You scanned your QR code to access the departure gates, you scanned it again to go through security and then to board, you flew and crossed one or multiple borders, you exited the plane, walked through baggage claim without stopping, and then customs, and you are in another country.No one ever asked you for an ID, and when flying, it is always a strange thought to have that the passenger sitting next to you might not be the person whose name is on the ticket.

    Reality, though, is much different. Passenger information collected by airlines is accessible to law enforcement authorities who can ‘pull’ names of suspected terrorists or criminals. But suspects need to already be on a list for the system to work impermeably.

    With rising concerns throughout Europe that terror attacks may be the act of EU citizens radicalized and trained abroad, many argue for a system that would allow drawing patterns and pre-empting the worse from happening.

    It was in this spirit that an EU-U.S. PNR agreement was adopted as soon as 2007, providing a framework for the transfer of EU air passengers’ personal data to the US authorities. With such a system, airlines ‘push’ passenger information to law enforcement authorities, who are then able to identify ‘unknown’ suspects.

    Put bluntly: after analysis of their data (travel dates, itinerary, baggage and payment information, etc.) passengers can become suspects; they get on the list.

    Understandably, for security purposes, such a tool can be very useful. It makes sense between allies, and the EU has signed such agreements with Canada and Australia too. It makes even more sense between EU countries; something that has yet to be achieved.

    But understandably as well, such tool raises a number of questions when it comes to the type of data collected, the authorities who will have access to it, the duration of retention of the data, and the risks such profiling could present to individual fundamental rights.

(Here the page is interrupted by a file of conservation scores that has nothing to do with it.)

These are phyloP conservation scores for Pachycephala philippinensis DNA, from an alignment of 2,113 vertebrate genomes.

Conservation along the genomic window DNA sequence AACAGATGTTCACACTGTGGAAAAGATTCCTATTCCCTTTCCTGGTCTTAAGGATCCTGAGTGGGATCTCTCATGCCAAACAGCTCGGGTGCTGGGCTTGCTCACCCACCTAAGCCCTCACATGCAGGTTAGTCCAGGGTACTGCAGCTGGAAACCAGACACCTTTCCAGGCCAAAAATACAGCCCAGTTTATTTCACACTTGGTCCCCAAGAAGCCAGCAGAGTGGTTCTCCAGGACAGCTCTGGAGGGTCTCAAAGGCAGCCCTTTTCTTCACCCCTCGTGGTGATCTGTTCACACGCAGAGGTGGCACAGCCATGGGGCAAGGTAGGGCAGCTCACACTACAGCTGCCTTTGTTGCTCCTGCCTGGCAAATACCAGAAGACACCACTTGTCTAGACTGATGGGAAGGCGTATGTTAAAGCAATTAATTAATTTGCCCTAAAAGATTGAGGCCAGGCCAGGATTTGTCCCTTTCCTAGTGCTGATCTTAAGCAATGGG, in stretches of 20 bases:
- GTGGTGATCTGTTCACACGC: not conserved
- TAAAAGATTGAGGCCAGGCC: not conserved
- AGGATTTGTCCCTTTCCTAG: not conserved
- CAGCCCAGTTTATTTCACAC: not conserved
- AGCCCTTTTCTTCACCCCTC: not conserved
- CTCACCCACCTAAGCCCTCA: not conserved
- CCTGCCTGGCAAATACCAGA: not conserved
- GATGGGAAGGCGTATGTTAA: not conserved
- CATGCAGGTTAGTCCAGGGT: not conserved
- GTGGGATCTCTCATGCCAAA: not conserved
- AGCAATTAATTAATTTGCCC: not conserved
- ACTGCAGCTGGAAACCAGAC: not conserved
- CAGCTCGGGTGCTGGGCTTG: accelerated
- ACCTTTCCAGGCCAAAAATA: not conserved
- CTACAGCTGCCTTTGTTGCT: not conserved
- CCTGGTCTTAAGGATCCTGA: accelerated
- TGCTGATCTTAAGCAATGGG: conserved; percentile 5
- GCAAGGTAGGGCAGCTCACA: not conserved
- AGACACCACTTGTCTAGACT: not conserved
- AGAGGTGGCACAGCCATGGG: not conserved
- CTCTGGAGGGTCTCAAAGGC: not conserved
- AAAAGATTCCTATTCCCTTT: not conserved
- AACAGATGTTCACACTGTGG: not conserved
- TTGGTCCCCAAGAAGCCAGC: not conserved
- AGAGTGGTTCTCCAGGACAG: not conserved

In the aftermaths of the Paris terror attacks of January 2015, it made renewed sense in Europe to push for a single EU wide PNR. While member states can perfectly design their own systems – and some already have – such fragmentation defeats the purpose of ensuring the same high level of security and privacy to all EU citizens in all EU countries.

    In a resolution that put an end to a long standing stalemate between EU institutions, members of the European Parliament called in February for progress to be made by the Commission and member states on issues related to data retention and data protection, with a view to adopt an EU PNR legislation by the end of the year.

    Reform of data protection rules and adoption of a necessary and proportionate PNR system should therefore be done in parallel. Such conditionality is risky on many levels. But it could also give a much awaited boost to discussions in Europe on data retention and data privacy.

    In addition, finding the right balance in the EU PNR legislation could prove valuable for negotiations with partner countries. On April 1st, Mexico could have started imposing fines of up to $30,000 per flight to European airlines if it was not given sufficient guarantees that an EU-Mexico PNR agreement would soon see the light of day.

    The EU agreed to do so, and the deadline was pushed back to July 1st. Mexico’s muscle flex is not surprising in the current global security context. Other countries, such as Japan and Korea, have asked for the same in past, and could potentially resort to the Mexican precedent.

    As it now stands, the debate over PNR in Europe reaches far beyond the borders of the EU. It reaches to the core fundamentals of both individuals and nations: liberty and security. “They who can give up essential liberty to obtain a little temporary safety deserve neither liberty nor safety”, cautioned Benjamin Franklin.

    Perhaps, but when it comes to personal information, the assumption of an inevitable trade-off between security and privacy should not be the norm.

    The mere idea of such a trade-off makes it virtually impossible for policymakers or citizens to move forward constructively.The EU should on the contrary work towards increasing collective security by raising the standards in the protection of privacy. And the parallel discussions over PNR provide an ideal framework to do so before the end of the year.

    We still may not know who is really sitting next to us on the plane after that, but someone definitely will.


    photo credits: Jessica Keating Photography